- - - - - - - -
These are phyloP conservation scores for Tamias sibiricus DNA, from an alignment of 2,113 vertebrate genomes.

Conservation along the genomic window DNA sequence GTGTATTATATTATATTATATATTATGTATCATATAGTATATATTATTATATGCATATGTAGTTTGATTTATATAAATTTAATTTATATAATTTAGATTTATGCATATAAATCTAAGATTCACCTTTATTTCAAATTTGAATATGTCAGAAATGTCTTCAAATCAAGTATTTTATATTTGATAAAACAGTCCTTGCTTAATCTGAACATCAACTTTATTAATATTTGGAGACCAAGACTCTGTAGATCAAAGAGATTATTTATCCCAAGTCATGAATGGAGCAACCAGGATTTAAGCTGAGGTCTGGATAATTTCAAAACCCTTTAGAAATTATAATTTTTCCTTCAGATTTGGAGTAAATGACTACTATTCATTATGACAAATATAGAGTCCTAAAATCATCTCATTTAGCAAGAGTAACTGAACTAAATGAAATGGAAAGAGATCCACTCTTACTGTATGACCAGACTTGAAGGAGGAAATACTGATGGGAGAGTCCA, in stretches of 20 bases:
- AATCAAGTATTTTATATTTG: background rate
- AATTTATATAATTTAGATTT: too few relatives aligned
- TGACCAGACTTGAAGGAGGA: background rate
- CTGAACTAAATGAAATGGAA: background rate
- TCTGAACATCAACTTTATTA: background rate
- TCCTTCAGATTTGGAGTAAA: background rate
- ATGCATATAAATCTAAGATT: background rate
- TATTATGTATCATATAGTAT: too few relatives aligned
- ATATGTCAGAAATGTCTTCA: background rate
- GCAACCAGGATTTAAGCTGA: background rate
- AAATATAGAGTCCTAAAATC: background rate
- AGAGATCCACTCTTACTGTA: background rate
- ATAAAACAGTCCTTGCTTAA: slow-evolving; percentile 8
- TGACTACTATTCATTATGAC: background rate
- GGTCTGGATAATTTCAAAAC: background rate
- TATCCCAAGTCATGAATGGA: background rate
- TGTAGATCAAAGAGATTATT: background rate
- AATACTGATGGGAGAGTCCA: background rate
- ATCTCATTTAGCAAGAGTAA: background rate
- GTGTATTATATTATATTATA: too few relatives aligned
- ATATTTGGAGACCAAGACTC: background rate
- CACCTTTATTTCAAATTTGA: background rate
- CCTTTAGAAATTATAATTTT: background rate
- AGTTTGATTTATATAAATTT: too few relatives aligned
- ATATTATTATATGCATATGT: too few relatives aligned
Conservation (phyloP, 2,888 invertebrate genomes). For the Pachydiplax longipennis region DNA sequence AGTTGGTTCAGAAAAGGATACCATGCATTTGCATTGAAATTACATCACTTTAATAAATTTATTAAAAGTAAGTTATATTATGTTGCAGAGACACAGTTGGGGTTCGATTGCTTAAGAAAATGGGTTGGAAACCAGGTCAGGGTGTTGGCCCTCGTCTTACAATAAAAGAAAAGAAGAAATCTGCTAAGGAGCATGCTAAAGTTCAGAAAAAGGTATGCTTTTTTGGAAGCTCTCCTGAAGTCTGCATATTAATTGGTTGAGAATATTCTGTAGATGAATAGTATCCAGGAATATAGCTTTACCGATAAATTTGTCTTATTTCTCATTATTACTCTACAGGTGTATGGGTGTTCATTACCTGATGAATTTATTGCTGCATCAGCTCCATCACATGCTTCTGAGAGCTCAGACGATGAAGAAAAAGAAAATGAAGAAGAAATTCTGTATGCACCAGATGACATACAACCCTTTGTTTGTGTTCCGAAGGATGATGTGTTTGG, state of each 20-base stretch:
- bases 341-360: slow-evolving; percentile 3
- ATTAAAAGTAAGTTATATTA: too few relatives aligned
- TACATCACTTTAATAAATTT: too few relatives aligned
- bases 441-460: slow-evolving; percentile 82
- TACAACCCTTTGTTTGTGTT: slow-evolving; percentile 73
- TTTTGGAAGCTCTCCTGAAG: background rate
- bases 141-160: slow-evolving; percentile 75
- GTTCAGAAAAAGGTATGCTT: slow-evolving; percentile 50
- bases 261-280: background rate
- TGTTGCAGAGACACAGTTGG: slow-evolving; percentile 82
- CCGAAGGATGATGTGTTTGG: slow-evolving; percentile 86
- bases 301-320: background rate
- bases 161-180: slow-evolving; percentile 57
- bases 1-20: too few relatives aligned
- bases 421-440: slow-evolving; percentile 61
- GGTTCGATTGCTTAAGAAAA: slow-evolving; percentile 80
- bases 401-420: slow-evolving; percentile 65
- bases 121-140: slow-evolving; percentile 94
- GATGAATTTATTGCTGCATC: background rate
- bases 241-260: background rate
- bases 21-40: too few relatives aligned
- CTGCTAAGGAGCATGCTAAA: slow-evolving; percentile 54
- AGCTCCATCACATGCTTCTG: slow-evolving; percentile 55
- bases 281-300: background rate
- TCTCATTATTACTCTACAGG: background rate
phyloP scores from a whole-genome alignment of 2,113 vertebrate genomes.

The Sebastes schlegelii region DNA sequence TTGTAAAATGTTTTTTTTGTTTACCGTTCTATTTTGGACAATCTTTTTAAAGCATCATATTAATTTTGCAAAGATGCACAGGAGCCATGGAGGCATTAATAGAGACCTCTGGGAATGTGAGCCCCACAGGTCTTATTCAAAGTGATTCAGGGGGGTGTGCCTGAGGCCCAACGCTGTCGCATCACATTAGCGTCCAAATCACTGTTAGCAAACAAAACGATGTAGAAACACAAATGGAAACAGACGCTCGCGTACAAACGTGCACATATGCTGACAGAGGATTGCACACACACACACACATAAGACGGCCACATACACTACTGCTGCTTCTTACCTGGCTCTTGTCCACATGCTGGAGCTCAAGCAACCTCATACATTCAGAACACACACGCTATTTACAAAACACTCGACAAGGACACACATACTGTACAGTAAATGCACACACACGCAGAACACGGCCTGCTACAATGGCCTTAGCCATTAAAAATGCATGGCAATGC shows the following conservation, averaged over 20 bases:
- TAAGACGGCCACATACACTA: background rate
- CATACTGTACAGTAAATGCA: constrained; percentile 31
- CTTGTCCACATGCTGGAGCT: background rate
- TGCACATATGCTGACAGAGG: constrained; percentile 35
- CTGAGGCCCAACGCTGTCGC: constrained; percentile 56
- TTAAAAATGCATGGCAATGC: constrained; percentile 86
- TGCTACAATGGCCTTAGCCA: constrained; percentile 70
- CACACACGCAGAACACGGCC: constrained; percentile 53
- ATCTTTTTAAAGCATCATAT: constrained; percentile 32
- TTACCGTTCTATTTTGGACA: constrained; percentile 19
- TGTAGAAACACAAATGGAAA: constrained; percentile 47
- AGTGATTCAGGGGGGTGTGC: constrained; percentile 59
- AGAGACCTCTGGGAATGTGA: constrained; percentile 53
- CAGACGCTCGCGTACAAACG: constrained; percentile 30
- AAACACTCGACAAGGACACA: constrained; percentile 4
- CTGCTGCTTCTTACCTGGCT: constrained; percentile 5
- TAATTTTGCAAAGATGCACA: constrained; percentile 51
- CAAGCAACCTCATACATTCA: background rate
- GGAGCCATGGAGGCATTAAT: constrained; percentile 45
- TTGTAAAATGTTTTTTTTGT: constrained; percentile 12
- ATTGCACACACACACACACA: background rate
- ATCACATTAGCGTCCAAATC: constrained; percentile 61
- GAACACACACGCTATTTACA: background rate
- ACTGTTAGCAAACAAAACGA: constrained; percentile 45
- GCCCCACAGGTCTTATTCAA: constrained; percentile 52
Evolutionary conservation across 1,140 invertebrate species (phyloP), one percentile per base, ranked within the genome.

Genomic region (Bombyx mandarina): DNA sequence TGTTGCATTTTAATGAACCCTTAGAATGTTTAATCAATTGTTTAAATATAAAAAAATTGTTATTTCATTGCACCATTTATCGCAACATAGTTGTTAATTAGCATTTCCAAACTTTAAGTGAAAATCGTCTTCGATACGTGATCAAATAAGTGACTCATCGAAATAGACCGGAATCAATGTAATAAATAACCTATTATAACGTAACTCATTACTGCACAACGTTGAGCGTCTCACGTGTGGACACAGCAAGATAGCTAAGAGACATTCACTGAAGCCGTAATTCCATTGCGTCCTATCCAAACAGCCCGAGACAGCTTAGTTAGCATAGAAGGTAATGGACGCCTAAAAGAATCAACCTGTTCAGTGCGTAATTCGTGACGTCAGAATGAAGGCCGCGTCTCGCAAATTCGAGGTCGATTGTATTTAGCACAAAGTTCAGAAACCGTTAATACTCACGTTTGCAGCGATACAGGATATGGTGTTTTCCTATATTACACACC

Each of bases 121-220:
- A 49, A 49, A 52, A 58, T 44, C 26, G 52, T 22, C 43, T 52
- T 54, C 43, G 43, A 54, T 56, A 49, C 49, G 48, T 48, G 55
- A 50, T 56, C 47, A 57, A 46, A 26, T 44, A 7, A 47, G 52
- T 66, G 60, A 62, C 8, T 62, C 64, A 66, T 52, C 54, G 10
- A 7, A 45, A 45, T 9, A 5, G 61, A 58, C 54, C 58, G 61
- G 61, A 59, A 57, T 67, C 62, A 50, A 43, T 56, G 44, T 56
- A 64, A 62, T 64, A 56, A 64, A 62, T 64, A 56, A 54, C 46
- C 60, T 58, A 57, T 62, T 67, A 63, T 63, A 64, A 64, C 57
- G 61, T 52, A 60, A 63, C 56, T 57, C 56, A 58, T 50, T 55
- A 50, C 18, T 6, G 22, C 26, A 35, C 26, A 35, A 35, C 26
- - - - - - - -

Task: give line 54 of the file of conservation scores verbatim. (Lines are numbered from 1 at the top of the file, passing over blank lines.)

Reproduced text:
phyloP scores from a whole-genome alignment of 2,113 vertebrate genomes.